“Finally,” she muttered. Her body drooped with apparent exhaustion, her smile seemed forced, and she leaned on him as if the sheer act of standing required more energy than she could summon. She made no effort to leave his embrace, which suited him just fine.

  “It’s past midnight. I can’t believe you waited up for me. You didn’t have to, but I’m glad you did.”

  He grinned. Those few words made the hours of impatience worth it. “I said I would. I couldn’t go back on my word, could I?” he said lightly, hoping she’d see this incident as another example of his trustworthiness. “I couldn’t sleep anyway until you got home.”

  She chuckled. “I’ll bet you stayed awake when Ty or your sister went out, too.”

  “Sometimes,” he admitted, although waiting for his siblings didn’t compare to waiting for Christy. Not knowing where she was or what might be happening had made it impossible to close his eyes. The saying “Ignorance is bliss” didn’t apply where Christy was concerned.

  He changed the subject. “How did your tests go?”

  “Like they usually do. I didn’t do a thing except lie on the X-ray tables or sit in chairs. Machines and the staff did all the work.”

  “Are you tired?” he asked, already knowing the answer.

  “Very. You’d think, though, after sitting or lying down all day, I wouldn’t be.”

  “It’s a good thing tomorrow is Saturday,” he told her. “The kids and I will watch cartoons so you can sleep late.”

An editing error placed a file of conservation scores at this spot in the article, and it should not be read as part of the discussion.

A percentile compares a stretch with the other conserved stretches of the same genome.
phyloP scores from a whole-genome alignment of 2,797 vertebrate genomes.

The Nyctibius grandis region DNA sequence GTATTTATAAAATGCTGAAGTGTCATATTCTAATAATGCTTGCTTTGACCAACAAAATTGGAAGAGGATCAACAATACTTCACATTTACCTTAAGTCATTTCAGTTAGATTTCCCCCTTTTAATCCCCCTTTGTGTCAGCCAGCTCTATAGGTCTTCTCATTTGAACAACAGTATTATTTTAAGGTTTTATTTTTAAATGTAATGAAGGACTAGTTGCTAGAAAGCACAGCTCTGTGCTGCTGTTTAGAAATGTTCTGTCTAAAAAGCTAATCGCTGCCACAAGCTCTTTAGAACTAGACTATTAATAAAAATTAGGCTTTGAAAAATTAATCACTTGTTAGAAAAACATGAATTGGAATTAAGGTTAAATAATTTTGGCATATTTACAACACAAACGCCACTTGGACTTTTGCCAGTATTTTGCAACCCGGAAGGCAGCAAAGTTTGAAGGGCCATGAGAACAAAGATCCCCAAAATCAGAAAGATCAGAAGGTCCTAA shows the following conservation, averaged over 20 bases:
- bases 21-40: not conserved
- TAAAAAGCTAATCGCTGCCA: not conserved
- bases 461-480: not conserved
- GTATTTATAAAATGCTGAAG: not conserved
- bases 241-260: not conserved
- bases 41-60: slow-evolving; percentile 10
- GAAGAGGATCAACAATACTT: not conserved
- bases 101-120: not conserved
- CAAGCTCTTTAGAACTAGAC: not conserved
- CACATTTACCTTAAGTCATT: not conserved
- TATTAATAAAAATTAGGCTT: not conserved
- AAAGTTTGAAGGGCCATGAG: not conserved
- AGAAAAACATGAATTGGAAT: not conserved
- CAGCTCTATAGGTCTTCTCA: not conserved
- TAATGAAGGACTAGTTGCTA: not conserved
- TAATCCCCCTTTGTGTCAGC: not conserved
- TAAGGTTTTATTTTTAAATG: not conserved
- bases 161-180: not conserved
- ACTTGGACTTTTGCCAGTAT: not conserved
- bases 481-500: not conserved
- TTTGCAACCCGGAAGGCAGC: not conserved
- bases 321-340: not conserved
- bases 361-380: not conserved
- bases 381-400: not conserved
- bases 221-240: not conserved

“That isn’t necessary,” she began.

  “Yes, it is,” he insisted. “I’m repaying the favor.”

  As a sign of her exhaustion, she capitulated. “Okay, but no later than nine,” she warned. “Derek has a soccer game at eleven and I have a few things to do before then.”

  “Nine a.m.,” he repeated. “Can I get you anything now? A cup of herbal tea? A glass of water?”

  “No, thanks.”

  “Okay, then. Pleasant dreams.”

  “You, too,” she murmured, before disappearing into her room.

  As he performed his final walk-through of the house for the night, his own exhaustion tugged at him and he realized he was ready for the day to end. Now, though, it could, because Christy had come home.

  * * *

  Christy didn’t report to work until Tuesday, but the thought of what Linc and the children had done for her this past weekend still brought a smile to her face. Promptly at nine a.m. on Saturday, Emma had knocked on her door and Linc had barged in, carrying a breakfast tray. The plate had contained several misshapen pancakes, a small bowl of fresh strawberries and blueberries, and a cup of her favorite herbal tea prepared specially for her by Emma.

  The day had been declared a “Coddle Christy” day and the trio had done so with great enthusiasm. She’d been encouraged to do nothing but eat and sleep and although she’d been certain she didn’t need a nap, she’d found herself snoozing in Linc’s lounge chair when they’d gone to his house to water his flowers.